China is a methodical nation that cautiously plays the long game. That’s the story China likes to tell about itself and the one it would like the world to believe. Unfortunately for China, that once-credible narrative is now a full-blown myth.
A common trope about a historically hyper-aware and confident China is that it thinks in millennial terms. But China’s traditional long view and patient plan for global domination has just accelerated, even as parts of the country steadily continue to plod along on in their “Hundred-Year Marathon.”
The rise of President Xi Jinping, however, is accelerating China’s long march pace to a fast-paced sprint. The dizzying velocity of change has China rapidly implementing a tech AI and robotics “Made in China 2025” plan and a strategy to make China a leading global power by 2050.
As a result, President Xi’s picked-up pace in his nation’s marathon might hit the wall because a patient plan requires one key element: Patience.
Xi Jinping, however, is impatient.
He is clearly a man in a hurry and with a vision of his historic destiny and importance as a Core leader. Xi now requires institutes and organizations to promote, teach and enforce “Xi Jinping Thought” — a doctrine for China to increase its power and standing and to do it double-time. The father of modern capitalist China, Deng Xiaoping, advised his nation’s future leaders to “hide your strength, bide your time.” Deng’s call for calm and calculated global ascendance has given way to Xi’s 21st century demand for instant gratification.
Xi is reacting, in part, to a global moment he perceives as opportune. Through his lens, he likely sees President Donald Trump as a feckless and ineffectual U.S. president wantonly abandoning global leadership. In Xi’s world view, Trump has abased America’s post-war role as the world’s policeman while showing indifference to promoting universal rights and liberal values, all while rejecting allies and embracing totalitarians.
Trump’s disruptive behavior is interpreted by Xi as America dumping its global primacy and its alliance-built world order. Instead, Xi sees a world evolving to accommodate an unexceptional, cynical and fully transactional America that elevates interests over values. Any moral advantage America once embodied, in Xi’s reckoning, has been bone-sawed to pieces. Xi sees this as the time to make his — and China’s — move to fill the global leadership vacuum at whatever cost. It may, however, all be a gross miscalculation both for his leadership and his country.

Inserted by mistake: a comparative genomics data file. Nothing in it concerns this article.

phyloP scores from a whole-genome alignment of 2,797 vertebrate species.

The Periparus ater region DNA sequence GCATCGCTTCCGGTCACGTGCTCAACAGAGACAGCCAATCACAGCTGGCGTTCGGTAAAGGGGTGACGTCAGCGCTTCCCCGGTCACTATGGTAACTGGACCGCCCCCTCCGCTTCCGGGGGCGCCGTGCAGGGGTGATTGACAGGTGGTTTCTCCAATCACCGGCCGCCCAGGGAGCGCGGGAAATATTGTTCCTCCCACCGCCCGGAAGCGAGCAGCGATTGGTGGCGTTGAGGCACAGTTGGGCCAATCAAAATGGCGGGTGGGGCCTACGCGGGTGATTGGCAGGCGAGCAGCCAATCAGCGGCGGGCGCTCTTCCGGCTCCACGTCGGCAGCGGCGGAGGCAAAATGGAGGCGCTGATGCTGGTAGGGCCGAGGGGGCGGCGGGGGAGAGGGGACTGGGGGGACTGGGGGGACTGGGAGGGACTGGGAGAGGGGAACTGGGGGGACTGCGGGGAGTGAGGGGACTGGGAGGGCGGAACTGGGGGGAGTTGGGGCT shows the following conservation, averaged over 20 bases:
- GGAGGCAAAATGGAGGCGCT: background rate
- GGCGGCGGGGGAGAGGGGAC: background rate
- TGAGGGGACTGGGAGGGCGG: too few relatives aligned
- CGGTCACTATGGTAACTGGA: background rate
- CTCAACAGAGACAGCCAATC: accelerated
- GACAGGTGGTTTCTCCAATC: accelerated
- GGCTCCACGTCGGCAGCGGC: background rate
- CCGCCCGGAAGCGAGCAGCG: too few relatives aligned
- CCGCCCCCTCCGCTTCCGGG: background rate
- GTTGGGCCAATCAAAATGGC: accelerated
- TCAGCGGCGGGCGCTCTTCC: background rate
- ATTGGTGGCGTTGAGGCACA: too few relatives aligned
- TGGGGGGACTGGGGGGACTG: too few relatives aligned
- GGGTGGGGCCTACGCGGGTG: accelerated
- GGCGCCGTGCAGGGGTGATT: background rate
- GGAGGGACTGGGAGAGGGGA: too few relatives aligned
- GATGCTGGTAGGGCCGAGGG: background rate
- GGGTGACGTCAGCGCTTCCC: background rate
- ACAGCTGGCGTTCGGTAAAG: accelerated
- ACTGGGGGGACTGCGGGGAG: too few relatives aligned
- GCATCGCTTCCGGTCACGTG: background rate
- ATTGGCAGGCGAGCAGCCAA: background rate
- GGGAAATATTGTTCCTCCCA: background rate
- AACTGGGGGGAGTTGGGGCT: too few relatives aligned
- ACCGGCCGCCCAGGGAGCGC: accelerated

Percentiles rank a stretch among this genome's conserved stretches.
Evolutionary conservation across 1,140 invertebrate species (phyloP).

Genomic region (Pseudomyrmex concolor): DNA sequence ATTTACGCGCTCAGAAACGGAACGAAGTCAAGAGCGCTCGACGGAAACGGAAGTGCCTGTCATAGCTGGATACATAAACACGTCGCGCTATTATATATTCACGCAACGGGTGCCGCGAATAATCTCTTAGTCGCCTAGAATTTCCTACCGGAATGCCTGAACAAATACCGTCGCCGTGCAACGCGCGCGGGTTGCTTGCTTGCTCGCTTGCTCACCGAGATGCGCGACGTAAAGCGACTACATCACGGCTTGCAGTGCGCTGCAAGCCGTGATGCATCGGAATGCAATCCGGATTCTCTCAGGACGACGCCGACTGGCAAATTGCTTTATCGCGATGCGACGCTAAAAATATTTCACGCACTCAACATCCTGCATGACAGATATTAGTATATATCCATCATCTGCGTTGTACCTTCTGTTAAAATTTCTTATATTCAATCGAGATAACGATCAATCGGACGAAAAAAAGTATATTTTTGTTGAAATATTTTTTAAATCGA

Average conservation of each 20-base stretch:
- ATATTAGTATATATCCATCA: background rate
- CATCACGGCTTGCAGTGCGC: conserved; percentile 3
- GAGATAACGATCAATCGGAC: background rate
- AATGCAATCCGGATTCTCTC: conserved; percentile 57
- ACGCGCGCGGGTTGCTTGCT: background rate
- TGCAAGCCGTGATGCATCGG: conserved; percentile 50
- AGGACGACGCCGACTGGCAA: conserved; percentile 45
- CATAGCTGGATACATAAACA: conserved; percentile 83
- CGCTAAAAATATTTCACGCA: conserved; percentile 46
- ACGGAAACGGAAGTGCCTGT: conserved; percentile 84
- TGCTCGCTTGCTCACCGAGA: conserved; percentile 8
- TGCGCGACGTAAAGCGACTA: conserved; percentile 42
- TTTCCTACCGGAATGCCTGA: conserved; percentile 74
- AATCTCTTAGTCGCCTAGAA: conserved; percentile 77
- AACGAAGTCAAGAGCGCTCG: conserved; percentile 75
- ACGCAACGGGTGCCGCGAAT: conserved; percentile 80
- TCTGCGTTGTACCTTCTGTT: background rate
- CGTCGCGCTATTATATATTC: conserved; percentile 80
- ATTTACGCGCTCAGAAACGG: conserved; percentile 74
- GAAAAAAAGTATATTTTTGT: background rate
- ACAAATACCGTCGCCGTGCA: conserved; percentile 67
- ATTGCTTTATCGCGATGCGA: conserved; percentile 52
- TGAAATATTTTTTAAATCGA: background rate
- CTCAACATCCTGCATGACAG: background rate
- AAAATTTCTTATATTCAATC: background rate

Internally, he has cracked down on Chinese domestic dissent and consolidated power. Xi, the Communist Party and the state are unifying to become one unholy trinity. In the process, Xi purges disloyal and untrustworthy party members and pursues an anti-corruption campaign that allows fewer and fewer non-Xi loyalists to enjoy the illicit spoils of power.
Xi’s “re-educating” a non-Han minority Uighur population who, from his perspective, poses a threat to China’s western provinces and must be made an example, lest other ethnic-minority areas get anti-Xi Jinping “Thoughts” of autonomy or - Xi forbid - separatism!
Xi recognizes his party and popular power is fueled by an economy based on the promise of near endless growth. This is an economic impossibility, of course, but that economic promise is what has built and reinforced a contemporary national narrative of China’s destiny. That narrative? A popularly reasserted and deserved national pride in a Middle Kingdom that has regained its historic and rightful role as a global power to respect and fear.
Unfortunately for Xi, his nation’s seemingly endless, fast-paced growth has relied in part on a continuation of unfair global trade and tariff practices, intellectual property theft, an industrial policy that picks winners and losers, and a banking system that is unchecked and over-leveraged. If China’s economy stumbles, Xi’s dream could easily become a nightmare.
Xi’s betting a lot and he’s raising the stakes at a time when the rest of the world is raising more questions about his country’s intentions and the very real downside of China’s “one belt, one road” projects. Aggressively building abroad could keep China’s domestic economy humming for a while, but new Chinese-built and funded bridges, roads, and ports around the world may turn debtor nations into debt-trapped vassals.
China’s underwritten belt-and-road investments may seem like a boon to foreign nations needing new infrastructure and financing but may ultimately be boondoggles that mortgage those nations’ futures. Further, an economic blip in China’s economy could lead not only to a more restive populace at home, but also a less outwardly friendly China.
Xi’s clear impatience is further enabled by Donald Trump - an equally impatient leader who relies less on strategic planning and more on instinctual behavior to conduct foreign policy. Our 2018 tension-filled world is defined by an impatient Chinese leader trying to take advantage of an impatient American leader at a an impatient and fraught time in world history. Xi’s radically speedy political, economic and military maneuvers both at home and abroad may ultimately prove shortsighted, not 20/20 vision for a rapidly arriving 2020.
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